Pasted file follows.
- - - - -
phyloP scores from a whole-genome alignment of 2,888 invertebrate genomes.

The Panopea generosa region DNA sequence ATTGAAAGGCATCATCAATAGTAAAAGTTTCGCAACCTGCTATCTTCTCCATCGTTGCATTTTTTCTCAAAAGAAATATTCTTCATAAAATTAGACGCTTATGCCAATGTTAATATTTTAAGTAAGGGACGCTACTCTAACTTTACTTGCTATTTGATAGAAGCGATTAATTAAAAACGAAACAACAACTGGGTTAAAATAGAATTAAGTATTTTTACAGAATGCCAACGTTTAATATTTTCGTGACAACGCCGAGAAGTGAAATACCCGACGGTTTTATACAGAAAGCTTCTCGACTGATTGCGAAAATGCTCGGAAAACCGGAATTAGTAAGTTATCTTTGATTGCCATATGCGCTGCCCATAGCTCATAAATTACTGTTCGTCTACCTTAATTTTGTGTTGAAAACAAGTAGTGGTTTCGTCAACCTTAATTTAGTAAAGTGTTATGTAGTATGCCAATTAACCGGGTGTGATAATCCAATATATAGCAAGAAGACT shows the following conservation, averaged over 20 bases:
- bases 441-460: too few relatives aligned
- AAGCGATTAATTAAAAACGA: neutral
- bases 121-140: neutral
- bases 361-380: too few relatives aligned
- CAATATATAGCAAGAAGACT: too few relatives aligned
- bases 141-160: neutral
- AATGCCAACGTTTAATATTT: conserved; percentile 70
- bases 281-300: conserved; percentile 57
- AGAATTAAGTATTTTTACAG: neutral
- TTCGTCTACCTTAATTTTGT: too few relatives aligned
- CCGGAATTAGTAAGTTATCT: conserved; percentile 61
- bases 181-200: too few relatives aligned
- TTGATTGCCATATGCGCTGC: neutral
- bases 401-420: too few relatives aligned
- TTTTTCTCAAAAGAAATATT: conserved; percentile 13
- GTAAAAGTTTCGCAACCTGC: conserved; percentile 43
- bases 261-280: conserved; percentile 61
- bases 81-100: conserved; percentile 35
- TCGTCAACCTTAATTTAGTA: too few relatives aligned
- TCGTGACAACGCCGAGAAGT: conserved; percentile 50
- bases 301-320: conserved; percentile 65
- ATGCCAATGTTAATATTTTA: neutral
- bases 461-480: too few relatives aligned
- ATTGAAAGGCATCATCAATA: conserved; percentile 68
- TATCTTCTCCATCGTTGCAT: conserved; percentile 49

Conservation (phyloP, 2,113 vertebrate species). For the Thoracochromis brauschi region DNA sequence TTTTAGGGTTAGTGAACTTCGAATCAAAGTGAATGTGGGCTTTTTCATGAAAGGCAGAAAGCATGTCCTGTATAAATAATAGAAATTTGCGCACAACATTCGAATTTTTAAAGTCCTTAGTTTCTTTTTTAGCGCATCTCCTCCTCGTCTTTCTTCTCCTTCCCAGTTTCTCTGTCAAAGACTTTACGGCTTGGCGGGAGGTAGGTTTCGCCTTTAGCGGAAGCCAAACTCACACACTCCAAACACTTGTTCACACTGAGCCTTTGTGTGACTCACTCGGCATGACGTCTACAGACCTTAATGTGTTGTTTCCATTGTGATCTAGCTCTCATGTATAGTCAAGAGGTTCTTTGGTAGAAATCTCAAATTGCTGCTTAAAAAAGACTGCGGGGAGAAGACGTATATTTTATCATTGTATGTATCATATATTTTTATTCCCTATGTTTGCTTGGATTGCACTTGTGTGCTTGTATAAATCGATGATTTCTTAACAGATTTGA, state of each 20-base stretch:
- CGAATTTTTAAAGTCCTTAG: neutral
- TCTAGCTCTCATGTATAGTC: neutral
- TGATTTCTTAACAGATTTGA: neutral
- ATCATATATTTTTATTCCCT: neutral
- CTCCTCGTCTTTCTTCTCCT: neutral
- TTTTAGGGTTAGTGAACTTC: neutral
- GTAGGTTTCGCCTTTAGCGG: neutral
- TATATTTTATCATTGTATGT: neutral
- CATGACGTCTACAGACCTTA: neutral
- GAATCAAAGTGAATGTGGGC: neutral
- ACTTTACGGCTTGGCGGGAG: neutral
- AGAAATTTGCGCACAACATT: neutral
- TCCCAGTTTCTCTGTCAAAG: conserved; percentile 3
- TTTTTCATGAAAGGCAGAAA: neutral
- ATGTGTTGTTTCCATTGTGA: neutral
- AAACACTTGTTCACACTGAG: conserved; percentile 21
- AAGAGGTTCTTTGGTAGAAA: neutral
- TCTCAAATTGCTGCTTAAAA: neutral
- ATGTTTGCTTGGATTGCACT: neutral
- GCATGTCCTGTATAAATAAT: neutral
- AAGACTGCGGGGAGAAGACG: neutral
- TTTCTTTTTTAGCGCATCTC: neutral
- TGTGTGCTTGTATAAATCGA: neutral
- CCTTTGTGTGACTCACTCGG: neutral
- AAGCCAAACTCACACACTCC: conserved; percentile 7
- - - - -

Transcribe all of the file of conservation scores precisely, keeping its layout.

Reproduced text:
phyloP scores from a whole-genome alignment of 2,888 invertebrate genomes.

The Panopea generosa region DNA sequence ATTGAAAGGCATCATCAATAGTAAAAGTTTCGCAACCTGCTATCTTCTCCATCGTTGCATTTTTTCTCAAAAGAAATATTCTTCATAAAATTAGACGCTTATGCCAATGTTAATATTTTAAGTAAGGGACGCTACTCTAACTTTACTTGCTATTTGATAGAAGCGATTAATTAAAAACGAAACAACAACTGGGTTAAAATAGAATTAAGTATTTTTACAGAATGCCAACGTTTAATATTTTCGTGACAACGCCGAGAAGTGAAATACCCGACGGTTTTATACAGAAAGCTTCTCGACTGATTGCGAAAATGCTCGGAAAACCGGAATTAGTAAGTTATCTTTGATTGCCATATGCGCTGCCCATAGCTCATAAATTACTGTTCGTCTACCTTAATTTTGTGTTGAAAACAAGTAGTGGTTTCGTCAACCTTAATTTAGTAAAGTGTTATGTAGTATGCCAATTAACCGGGTGTGATAATCCAATATATAGCAAGAAGACT shows the following conservation, averaged over 20 bases:
- bases 441-460: too few relatives aligned
- AAGCGATTAATTAAAAACGA: neutral
- bases 121-140: neutral
- bases 361-380: too few relatives aligned
- CAATATATAGCAAGAAGACT: too few relatives aligned
- bases 141-160: neutral
- AATGCCAACGTTTAATATTT: conserved; percentile 70
- bases 281-300: conserved; percentile 57
- AGAATTAAGTATTTTTACAG: neutral
- TTCGTCTACCTTAATTTTGT: too few relatives aligned
- CCGGAATTAGTAAGTTATCT: conserved; percentile 61
- bases 181-200: too few relatives aligned
- TTGATTGCCATATGCGCTGC: neutral
- bases 401-420: too few relatives aligned
- TTTTTCTCAAAAGAAATATT: conserved; percentile 13
- GTAAAAGTTTCGCAACCTGC: conserved; percentile 43
- bases 261-280: conserved; percentile 61
- bases 81-100: conserved; percentile 35
- TCGTCAACCTTAATTTAGTA: too few relatives aligned
- TCGTGACAACGCCGAGAAGT: conserved; percentile 50
- bases 301-320: conserved; percentile 65
- ATGCCAATGTTAATATTTTA: neutral
- bases 461-480: too few relatives aligned
- ATTGAAAGGCATCATCAATA: conserved; percentile 68
- TATCTTCTCCATCGTTGCAT: conserved; percentile 49

Conservation (phyloP, 2,113 vertebrate species). For the Thoracochromis brauschi region DNA sequence TTTTAGGGTTAGTGAACTTCGAATCAAAGTGAATGTGGGCTTTTTCATGAAAGGCAGAAAGCATGTCCTGTATAAATAATAGAAATTTGCGCACAACATTCGAATTTTTAAAGTCCTTAGTTTCTTTTTTAGCGCATCTCCTCCTCGTCTTTCTTCTCCTTCCCAGTTTCTCTGTCAAAGACTTTACGGCTTGGCGGGAGGTAGGTTTCGCCTTTAGCGGAAGCCAAACTCACACACTCCAAACACTTGTTCACACTGAGCCTTTGTGTGACTCACTCGGCATGACGTCTACAGACCTTAATGTGTTGTTTCCATTGTGATCTAGCTCTCATGTATAGTCAAGAGGTTCTTTGGTAGAAATCTCAAATTGCTGCTTAAAAAAGACTGCGGGGAGAAGACGTATATTTTATCATTGTATGTATCATATATTTTTATTCCCTATGTTTGCTTGGATTGCACTTGTGTGCTTGTATAAATCGATGATTTCTTAACAGATTTGA, state of each 20-base stretch:
- CGAATTTTTAAAGTCCTTAG: neutral
- TCTAGCTCTCATGTATAGTC: neutral
- TGATTTCTTAACAGATTTGA: neutral
- ATCATATATTTTTATTCCCT: neutral
- CTCCTCGTCTTTCTTCTCCT: neutral
- TTTTAGGGTTAGTGAACTTC: neutral
- GTAGGTTTCGCCTTTAGCGG: neutral
- TATATTTTATCATTGTATGT: neutral
- CATGACGTCTACAGACCTTA: neutral
- GAATCAAAGTGAATGTGGGC: neutral
- ACTTTACGGCTTGGCGGGAG: neutral
- AGAAATTTGCGCACAACATT: neutral
- TCCCAGTTTCTCTGTCAAAG: conserved; percentile 3
- TTTTTCATGAAAGGCAGAAA: neutral
- ATGTGTTGTTTCCATTGTGA: neutral
- AAACACTTGTTCACACTGAG: conserved; percentile 21
- AAGAGGTTCTTTGGTAGAAA: neutral
- TCTCAAATTGCTGCTTAAAA: neutral
- ATGTTTGCTTGGATTGCACT: neutral
- GCATGTCCTGTATAAATAAT: neutral
- AAGACTGCGGGGAGAAGACG: neutral
- TTTCTTTTTTAGCGCATCTC: neutral
- TGTGTGCTTGTATAAATCGA: neutral
- CCTTTGTGTGACTCACTCGG: neutral
- AAGCCAAACTCACACACTCC: conserved; percentile 7